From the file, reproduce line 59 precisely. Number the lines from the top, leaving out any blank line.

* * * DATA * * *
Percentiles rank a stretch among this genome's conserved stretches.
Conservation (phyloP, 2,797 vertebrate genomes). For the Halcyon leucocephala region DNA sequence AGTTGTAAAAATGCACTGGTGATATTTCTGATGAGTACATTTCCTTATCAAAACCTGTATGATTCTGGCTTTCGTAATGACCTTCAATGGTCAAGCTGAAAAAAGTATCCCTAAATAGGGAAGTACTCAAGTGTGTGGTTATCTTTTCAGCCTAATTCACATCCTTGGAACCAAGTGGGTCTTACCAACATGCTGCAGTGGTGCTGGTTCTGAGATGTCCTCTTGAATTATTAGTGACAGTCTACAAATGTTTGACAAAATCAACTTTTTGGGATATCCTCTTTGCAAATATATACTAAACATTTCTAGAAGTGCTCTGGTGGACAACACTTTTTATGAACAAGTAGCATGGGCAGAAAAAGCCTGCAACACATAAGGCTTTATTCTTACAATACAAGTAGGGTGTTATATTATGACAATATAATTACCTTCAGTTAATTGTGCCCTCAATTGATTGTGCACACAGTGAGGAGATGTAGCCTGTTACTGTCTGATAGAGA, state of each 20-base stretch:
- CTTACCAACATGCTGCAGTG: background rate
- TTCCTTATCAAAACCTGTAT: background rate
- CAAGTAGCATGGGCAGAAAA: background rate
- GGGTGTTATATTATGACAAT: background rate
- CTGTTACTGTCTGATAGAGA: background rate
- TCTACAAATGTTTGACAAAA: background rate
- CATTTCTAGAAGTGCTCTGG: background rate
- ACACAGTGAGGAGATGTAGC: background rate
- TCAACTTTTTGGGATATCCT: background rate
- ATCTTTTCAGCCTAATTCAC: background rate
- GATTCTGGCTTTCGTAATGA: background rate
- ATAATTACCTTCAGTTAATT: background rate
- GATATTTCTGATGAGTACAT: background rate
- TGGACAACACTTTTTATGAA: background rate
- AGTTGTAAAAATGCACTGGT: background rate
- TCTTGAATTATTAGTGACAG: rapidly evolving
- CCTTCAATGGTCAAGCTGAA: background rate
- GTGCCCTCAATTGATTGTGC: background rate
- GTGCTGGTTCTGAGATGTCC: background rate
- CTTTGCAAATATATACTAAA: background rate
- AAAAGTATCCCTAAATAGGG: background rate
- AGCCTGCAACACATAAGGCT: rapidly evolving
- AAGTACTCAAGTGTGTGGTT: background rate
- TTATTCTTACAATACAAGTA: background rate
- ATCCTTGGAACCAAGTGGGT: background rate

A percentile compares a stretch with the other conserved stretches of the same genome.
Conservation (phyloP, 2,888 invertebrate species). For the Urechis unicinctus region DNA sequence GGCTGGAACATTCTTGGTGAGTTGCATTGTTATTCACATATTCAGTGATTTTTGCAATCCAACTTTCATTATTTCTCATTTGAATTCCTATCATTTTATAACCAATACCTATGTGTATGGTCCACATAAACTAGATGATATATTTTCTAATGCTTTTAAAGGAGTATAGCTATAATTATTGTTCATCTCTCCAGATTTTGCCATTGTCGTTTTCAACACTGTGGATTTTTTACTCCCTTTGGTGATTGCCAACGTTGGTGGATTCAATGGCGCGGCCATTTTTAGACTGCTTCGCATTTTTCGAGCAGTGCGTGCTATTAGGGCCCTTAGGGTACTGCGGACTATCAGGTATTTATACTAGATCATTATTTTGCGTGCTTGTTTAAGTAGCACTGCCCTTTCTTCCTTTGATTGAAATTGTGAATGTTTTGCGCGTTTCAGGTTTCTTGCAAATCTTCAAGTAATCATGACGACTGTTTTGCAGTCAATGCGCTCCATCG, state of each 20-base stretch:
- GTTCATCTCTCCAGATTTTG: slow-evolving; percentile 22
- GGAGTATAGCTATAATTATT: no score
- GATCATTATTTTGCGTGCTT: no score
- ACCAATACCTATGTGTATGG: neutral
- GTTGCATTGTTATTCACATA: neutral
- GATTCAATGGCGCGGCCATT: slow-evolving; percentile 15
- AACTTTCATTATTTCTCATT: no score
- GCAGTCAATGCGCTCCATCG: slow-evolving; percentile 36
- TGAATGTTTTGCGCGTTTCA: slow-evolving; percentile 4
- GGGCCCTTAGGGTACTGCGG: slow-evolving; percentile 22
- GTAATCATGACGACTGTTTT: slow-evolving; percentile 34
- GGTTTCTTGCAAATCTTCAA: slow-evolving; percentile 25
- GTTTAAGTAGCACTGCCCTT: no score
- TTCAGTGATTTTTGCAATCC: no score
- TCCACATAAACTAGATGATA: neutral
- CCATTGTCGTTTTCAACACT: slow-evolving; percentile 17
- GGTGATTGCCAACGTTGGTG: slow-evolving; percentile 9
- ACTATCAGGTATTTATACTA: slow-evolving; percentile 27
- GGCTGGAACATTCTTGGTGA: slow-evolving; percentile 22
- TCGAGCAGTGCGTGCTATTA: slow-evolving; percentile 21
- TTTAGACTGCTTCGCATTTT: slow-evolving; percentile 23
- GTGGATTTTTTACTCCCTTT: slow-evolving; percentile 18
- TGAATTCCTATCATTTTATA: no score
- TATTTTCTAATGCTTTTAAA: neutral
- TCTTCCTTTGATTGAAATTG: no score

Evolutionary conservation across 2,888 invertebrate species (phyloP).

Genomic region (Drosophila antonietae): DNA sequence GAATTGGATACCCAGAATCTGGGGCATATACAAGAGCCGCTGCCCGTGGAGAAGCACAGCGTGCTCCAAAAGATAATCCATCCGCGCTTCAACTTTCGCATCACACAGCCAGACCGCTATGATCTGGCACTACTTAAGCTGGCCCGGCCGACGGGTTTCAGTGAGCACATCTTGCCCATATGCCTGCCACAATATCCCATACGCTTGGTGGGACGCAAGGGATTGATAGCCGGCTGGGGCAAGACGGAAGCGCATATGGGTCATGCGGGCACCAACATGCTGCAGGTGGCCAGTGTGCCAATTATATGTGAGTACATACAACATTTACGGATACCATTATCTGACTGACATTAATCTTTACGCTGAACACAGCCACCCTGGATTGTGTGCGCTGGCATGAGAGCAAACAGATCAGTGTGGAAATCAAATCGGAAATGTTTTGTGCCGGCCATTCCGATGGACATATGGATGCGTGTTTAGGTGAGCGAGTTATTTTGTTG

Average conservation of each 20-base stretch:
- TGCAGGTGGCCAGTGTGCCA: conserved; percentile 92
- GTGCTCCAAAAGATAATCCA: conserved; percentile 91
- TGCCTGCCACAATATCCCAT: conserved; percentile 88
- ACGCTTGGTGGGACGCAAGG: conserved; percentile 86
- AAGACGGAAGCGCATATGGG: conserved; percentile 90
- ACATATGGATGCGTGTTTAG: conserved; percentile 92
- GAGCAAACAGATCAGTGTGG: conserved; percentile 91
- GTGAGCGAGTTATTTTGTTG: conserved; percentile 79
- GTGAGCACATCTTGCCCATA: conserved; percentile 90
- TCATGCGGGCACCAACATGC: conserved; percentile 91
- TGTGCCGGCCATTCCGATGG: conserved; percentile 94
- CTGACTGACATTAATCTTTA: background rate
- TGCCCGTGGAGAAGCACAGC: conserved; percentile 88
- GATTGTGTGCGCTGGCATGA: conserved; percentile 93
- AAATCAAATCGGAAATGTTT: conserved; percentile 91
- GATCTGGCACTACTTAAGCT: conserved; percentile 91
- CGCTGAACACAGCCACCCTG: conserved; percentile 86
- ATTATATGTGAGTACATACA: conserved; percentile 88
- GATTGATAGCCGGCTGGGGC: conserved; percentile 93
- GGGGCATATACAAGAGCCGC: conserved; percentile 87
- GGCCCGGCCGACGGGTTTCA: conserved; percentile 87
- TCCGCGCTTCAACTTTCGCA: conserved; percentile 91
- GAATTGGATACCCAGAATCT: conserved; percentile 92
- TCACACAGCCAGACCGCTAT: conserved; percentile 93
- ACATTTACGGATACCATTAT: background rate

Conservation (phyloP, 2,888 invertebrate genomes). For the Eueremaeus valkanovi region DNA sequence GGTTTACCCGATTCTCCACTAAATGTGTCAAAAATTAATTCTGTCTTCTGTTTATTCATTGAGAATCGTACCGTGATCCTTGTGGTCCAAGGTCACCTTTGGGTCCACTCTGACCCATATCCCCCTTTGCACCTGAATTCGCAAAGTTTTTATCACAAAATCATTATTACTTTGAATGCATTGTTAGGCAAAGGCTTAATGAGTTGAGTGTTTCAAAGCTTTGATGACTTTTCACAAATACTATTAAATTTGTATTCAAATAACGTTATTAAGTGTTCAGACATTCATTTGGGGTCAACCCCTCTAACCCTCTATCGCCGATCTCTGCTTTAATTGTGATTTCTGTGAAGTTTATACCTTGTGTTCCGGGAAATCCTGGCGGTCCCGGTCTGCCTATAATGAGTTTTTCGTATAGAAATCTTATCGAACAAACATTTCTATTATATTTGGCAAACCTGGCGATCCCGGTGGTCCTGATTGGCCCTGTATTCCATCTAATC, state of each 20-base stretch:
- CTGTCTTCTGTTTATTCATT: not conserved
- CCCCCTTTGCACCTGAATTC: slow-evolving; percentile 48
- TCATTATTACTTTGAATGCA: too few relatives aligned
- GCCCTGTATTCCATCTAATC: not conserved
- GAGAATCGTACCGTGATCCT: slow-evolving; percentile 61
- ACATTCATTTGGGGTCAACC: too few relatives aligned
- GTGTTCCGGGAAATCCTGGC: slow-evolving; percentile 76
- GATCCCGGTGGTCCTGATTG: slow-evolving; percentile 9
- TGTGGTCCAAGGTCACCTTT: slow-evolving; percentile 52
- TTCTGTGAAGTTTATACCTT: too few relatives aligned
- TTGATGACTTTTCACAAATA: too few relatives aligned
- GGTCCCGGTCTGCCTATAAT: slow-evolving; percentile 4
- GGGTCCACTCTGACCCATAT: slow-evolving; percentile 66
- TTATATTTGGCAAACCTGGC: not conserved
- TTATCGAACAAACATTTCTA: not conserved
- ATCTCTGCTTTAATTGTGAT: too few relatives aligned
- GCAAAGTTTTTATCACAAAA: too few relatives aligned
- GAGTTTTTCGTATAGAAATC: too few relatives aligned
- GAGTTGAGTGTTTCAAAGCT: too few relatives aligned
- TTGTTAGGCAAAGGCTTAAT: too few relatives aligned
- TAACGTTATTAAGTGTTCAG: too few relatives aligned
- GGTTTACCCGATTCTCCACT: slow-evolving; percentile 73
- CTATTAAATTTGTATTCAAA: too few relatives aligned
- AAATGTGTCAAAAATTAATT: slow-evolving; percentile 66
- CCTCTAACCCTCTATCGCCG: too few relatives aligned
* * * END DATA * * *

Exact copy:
- GTGCTCCAAAAGATAATCCA: conserved; percentile 91